Review: In the Goodman’s Good Night, Oscar, No One Rests Easy

It’s 1958, and host Jack Paar has brought his Tonight Show to Los Angeles at the behest of NBC President Bob Sarnoff to conduct a simple test: can a live TV talk show be successfully produced from the West Coast? Paar’s not sure his quirky style of show can thrive away from its eclectic New York home base, but Sarnoff wants the potential ratings that come from easy access to Hollywood stars.

Stretching the definition of “star,” Paar does Hollywood his way, and his first guest for the LA tryout is one of his favorites: celebrated pianist, wit, character actor and frequent panelist Oscar Levant (played by bona fide TV star, Tony nominee and podcast favorite Sean Hayes). The only wrinkle? Levant is currently an inpatient in the mental ward at Cedar Sinai.

Pulitzer Prize-winning playwright Doug Wright’s (I Am My Own Wife, War Paint, Grey Gardens, among others) fast paced, tightly constructed 100-minute wonder, Good Night, Oscar, shows us not only what happens, but also provides a fresh take on an old story: the tale of the unhappy clown.

Ben Rappaport and Sean Hayes. Photo by Liz Lauren.

Oscar Levant is not exactly a familiar character today. A co-star to 20th century movie icons like Gene Kelly and Fred Astaire, and best friend and musical acolyte to George Gershwin (of whom he was a truly virtuosic interpreter), in his prime, Levant was perhaps most famous for his mordant wit on radio panel shows and later TV.  Some of his barbs still carry their sting: “I knew Doris Day before she was a virgin” … “Debbie Reynolds is as wistful as an iron foundry”… “Every morning, I brush my teeth and sharpen my tongue.”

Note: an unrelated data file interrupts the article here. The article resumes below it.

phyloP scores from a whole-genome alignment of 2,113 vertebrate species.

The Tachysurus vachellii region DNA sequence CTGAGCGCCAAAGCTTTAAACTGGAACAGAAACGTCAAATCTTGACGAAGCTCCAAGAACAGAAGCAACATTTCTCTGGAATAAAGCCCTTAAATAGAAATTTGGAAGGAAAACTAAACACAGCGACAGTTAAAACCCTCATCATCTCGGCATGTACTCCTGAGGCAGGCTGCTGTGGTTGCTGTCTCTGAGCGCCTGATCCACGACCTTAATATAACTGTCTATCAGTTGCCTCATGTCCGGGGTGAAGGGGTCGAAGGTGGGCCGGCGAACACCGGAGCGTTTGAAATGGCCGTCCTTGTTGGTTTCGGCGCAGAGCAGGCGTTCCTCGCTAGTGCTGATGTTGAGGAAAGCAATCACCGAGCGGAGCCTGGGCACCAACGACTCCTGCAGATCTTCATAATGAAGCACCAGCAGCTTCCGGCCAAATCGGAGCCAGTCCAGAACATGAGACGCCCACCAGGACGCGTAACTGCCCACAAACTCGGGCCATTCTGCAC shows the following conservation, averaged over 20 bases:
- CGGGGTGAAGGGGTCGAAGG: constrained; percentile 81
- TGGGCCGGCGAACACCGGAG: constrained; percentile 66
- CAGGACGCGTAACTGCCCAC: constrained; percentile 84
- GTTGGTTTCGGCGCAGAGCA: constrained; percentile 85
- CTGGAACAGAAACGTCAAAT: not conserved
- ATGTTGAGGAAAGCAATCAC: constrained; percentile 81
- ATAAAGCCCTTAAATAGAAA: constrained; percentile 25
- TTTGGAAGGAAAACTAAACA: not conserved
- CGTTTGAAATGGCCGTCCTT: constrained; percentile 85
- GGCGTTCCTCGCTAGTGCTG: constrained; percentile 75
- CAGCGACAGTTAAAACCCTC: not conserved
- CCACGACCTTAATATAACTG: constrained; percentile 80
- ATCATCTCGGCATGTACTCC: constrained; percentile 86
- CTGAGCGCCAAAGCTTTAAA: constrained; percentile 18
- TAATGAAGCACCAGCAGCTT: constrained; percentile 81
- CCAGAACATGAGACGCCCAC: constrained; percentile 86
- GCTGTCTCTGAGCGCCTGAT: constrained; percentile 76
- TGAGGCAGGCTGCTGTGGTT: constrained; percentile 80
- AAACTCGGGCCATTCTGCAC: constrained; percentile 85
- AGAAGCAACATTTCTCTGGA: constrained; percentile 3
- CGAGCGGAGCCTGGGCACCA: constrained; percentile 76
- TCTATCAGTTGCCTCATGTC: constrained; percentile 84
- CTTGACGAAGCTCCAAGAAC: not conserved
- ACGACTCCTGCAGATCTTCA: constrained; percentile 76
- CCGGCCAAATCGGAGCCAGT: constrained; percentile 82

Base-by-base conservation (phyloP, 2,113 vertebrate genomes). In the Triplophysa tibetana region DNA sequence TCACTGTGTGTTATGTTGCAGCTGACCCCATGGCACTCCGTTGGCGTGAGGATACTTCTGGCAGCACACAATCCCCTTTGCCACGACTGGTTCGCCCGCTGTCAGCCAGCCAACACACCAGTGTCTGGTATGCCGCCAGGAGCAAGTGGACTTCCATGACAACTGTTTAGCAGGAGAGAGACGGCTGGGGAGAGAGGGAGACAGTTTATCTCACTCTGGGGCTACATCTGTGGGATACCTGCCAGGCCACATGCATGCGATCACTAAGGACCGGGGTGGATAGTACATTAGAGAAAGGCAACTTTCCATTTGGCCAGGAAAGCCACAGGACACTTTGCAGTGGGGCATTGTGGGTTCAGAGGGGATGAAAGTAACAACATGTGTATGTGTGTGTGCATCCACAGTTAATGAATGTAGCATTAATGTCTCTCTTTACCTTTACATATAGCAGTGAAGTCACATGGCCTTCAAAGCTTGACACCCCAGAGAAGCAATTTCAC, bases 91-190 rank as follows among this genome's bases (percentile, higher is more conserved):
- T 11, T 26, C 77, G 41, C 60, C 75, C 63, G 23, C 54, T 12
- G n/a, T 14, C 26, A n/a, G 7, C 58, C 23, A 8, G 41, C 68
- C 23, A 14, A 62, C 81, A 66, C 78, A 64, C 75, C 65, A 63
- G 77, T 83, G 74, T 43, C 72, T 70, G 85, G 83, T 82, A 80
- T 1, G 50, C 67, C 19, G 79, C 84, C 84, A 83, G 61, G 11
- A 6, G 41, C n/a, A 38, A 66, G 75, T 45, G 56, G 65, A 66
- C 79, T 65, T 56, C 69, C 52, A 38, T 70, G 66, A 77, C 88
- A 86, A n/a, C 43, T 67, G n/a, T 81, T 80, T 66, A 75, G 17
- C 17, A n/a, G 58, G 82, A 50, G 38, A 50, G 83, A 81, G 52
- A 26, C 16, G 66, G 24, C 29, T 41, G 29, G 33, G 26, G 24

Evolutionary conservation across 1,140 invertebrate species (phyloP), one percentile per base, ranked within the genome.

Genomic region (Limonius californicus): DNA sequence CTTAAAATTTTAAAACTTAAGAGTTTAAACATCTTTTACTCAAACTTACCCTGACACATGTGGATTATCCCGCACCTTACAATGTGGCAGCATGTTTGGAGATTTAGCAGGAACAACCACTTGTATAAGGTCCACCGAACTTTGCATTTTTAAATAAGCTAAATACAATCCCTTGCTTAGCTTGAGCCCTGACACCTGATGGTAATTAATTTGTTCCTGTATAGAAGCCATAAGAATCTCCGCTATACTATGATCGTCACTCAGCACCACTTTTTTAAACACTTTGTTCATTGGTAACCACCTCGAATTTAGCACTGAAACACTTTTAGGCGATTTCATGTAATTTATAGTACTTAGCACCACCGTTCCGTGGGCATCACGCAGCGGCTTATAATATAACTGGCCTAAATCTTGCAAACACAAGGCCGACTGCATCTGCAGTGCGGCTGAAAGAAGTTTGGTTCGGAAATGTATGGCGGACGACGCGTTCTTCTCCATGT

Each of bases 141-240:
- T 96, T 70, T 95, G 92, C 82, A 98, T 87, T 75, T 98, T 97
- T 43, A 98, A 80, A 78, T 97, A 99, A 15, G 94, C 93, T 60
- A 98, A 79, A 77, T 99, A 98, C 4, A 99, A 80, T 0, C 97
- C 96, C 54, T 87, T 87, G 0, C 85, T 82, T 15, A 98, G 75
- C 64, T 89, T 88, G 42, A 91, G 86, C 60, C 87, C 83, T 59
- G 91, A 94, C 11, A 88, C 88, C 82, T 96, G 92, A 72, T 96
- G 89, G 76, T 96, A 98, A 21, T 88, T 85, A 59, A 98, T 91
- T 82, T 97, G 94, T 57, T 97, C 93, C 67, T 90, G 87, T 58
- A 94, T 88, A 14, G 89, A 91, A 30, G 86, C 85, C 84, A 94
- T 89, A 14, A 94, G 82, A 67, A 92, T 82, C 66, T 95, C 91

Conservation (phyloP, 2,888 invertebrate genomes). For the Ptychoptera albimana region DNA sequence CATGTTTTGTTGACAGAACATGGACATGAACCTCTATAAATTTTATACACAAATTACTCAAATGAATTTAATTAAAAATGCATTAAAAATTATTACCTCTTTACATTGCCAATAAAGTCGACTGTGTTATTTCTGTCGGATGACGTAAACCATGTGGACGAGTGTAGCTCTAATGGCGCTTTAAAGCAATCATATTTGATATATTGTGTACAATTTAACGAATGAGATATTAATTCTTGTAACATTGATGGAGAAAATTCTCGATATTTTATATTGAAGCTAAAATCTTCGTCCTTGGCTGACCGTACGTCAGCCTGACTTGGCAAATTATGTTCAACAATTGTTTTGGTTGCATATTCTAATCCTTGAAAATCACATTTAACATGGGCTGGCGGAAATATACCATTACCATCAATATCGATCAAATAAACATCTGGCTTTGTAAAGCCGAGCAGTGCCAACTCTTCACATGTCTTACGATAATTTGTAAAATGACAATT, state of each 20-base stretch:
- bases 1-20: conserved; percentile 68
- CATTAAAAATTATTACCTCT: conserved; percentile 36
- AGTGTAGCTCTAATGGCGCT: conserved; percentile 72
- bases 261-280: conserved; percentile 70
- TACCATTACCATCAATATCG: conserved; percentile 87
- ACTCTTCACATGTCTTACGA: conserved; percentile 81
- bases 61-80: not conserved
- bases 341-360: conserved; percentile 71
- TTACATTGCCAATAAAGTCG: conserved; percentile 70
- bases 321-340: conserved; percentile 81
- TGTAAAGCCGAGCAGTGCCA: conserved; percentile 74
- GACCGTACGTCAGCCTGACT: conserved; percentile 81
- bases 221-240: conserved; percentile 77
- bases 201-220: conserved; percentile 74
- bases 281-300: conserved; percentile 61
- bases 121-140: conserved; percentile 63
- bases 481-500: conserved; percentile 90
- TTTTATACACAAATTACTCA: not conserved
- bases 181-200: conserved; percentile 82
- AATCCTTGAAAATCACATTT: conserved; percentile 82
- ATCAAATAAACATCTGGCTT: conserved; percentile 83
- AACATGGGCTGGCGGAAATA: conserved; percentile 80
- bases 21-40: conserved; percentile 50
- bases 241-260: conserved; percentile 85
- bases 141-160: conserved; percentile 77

But, in addition to his genius at the piano and his clever repartee, Levant made no secret of his struggles with mental illness (at a time when few would even discuss the subject, let alone admit to suffering from it). Sean Hayes’ performance as Levant is, frankly, astounding.  He absolutely embodies not merely Levant’s shambolic demeanor, but also the late-career tics, twitches and tremors that his idiosyncratic TV appearances bared.

But beyond this master-class in mimicry, Hayes depicts a soul in torment. His demons (insecurity, drug addiction, depression and schizophrenia) form a trap for which Levant’s quips and musical talent are feeble distractions. At his core, there lays an overwhelming sense of missed opportunity. As he says in the play, “I forgot to live my life, so that I could be a footnote in somebody else’s.”

This makes the culmination of the play—Hayes’ jaw-dropping performance of Gershwin’s “Rhapsody in Blue”—truly heartbreaking:  one part sheer genius and one part despair at his inability to escape Gershwin’s shadow and his own failed promise, now cloaked in wisecracks and cigarette smoke.

Emily Bergl and Sean Hayes. Photo by Liz Lauren.

As great as Hayes’ performance is, this is by no means a one-man show. The supporting cast is top-notch, and filled with Broadway and off-Broadway vets who deliver Wright’s by turns witty, then searing dialog with just the right amount of brio or venom, as the lines require.

Emily Bergl is particularly fine as Levant’s long-suffering wife June, who has her own reasons for enabling Levant’s ill-advised TV appearance. Ben Rappaport, as Jack Paar, effortlessly portrays Paar’s charisma and charm. And Ethan Slater (Broadway’s “SpongeBob”) is a natural comedian who lands each of the many laughs the script gives him.

Deftly directed by Lisa Patterson and with spot-on set design by Rachel Hauck (especially the Paar studio set, where the quilted backdrop evokes both soundproofing of a television sound stage and the padded walls of a mental hospital), Good Night, Oscar has already extended its Goodman run by an additional week. See it before it transfers to Broadway.

Good Night, Oscar runs through April 24 at the Goodman Theatre, 170 N. Dearborn. Tickets ($25 – $112) can be purchased at www.goodmantheatre/oscar. The show runs 1 hour and 40 minutes, with no intermission. For more information on this and other productions, see theatreinchicago.com.

Guest reviewer Doug Mose is glad to be back seeing live Chicago theater and studiously practicing his piano.

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Doug Mose

Doug Mose grew up on a farm in western Illinois, and moved to the big city to go to grad school. He lives with his husband Jim in Printers Row. When he’s not writing for Third Coast Review, Doug works as a business writer.

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